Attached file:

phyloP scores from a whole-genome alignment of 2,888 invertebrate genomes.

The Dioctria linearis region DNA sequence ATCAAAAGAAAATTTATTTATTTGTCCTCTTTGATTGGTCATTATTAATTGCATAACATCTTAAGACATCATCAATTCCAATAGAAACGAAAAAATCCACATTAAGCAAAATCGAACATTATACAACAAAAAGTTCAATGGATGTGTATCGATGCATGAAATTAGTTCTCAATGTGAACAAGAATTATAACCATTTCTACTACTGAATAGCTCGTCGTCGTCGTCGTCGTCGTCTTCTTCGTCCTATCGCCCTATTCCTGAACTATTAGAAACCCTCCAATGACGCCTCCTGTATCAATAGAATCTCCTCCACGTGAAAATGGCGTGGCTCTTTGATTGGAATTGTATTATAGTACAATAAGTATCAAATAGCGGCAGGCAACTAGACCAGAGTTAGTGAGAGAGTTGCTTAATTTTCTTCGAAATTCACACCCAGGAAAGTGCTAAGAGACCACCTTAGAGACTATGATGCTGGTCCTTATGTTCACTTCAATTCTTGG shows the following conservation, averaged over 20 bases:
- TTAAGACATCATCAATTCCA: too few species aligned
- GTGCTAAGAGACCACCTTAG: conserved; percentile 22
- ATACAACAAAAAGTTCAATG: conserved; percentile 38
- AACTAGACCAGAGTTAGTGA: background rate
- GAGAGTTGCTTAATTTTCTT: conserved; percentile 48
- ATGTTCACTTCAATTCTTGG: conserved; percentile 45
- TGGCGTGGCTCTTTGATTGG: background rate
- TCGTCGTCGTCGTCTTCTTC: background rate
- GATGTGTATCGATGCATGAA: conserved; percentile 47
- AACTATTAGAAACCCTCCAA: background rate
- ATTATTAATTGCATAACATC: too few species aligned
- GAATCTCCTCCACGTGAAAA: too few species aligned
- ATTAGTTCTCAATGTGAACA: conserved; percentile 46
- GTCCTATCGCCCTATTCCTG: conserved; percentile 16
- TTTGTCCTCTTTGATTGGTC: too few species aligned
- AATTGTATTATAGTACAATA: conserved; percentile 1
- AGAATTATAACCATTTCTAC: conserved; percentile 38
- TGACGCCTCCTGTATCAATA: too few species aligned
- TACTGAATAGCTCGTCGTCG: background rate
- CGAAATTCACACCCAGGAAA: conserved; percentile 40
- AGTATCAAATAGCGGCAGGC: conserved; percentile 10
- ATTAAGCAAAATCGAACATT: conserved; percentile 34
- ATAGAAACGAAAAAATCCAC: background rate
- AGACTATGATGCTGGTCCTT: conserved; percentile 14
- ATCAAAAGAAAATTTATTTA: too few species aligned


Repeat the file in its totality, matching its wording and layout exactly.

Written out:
phyloP scores from a whole-genome alignment of 2,888 invertebrate genomes.

The Dioctria linearis region DNA sequence ATCAAAAGAAAATTTATTTATTTGTCCTCTTTGATTGGTCATTATTAATTGCATAACATCTTAAGACATCATCAATTCCAATAGAAACGAAAAAATCCACATTAAGCAAAATCGAACATTATACAACAAAAAGTTCAATGGATGTGTATCGATGCATGAAATTAGTTCTCAATGTGAACAAGAATTATAACCATTTCTACTACTGAATAGCTCGTCGTCGTCGTCGTCGTCGTCTTCTTCGTCCTATCGCCCTATTCCTGAACTATTAGAAACCCTCCAATGACGCCTCCTGTATCAATAGAATCTCCTCCACGTGAAAATGGCGTGGCTCTTTGATTGGAATTGTATTATAGTACAATAAGTATCAAATAGCGGCAGGCAACTAGACCAGAGTTAGTGAGAGAGTTGCTTAATTTTCTTCGAAATTCACACCCAGGAAAGTGCTAAGAGACCACCTTAGAGACTATGATGCTGGTCCTTATGTTCACTTCAATTCTTGG shows the following conservation, averaged over 20 bases:
- TTAAGACATCATCAATTCCA: too few species aligned
- GTGCTAAGAGACCACCTTAG: conserved; percentile 22
- ATACAACAAAAAGTTCAATG: conserved; percentile 38
- AACTAGACCAGAGTTAGTGA: background rate
- GAGAGTTGCTTAATTTTCTT: conserved; percentile 48
- ATGTTCACTTCAATTCTTGG: conserved; percentile 45
- TGGCGTGGCTCTTTGATTGG: background rate
- TCGTCGTCGTCGTCTTCTTC: background rate
- GATGTGTATCGATGCATGAA: conserved; percentile 47
- AACTATTAGAAACCCTCCAA: background rate
- ATTATTAATTGCATAACATC: too few species aligned
- GAATCTCCTCCACGTGAAAA: too few species aligned
- ATTAGTTCTCAATGTGAACA: conserved; percentile 46
- GTCCTATCGCCCTATTCCTG: conserved; percentile 16
- TTTGTCCTCTTTGATTGGTC: too few species aligned
- AATTGTATTATAGTACAATA: conserved; percentile 1
- AGAATTATAACCATTTCTAC: conserved; percentile 38
- TGACGCCTCCTGTATCAATA: too few species aligned
- TACTGAATAGCTCGTCGTCG: background rate
- CGAAATTCACACCCAGGAAA: conserved; percentile 40
- AGTATCAAATAGCGGCAGGC: conserved; percentile 10
- ATTAAGCAAAATCGAACATT: conserved; percentile 34
- ATAGAAACGAAAAAATCCAC: background rate
- AGACTATGATGCTGGTCCTT: conserved; percentile 14
- ATCAAAAGAAAATTTATTTA: too few species aligned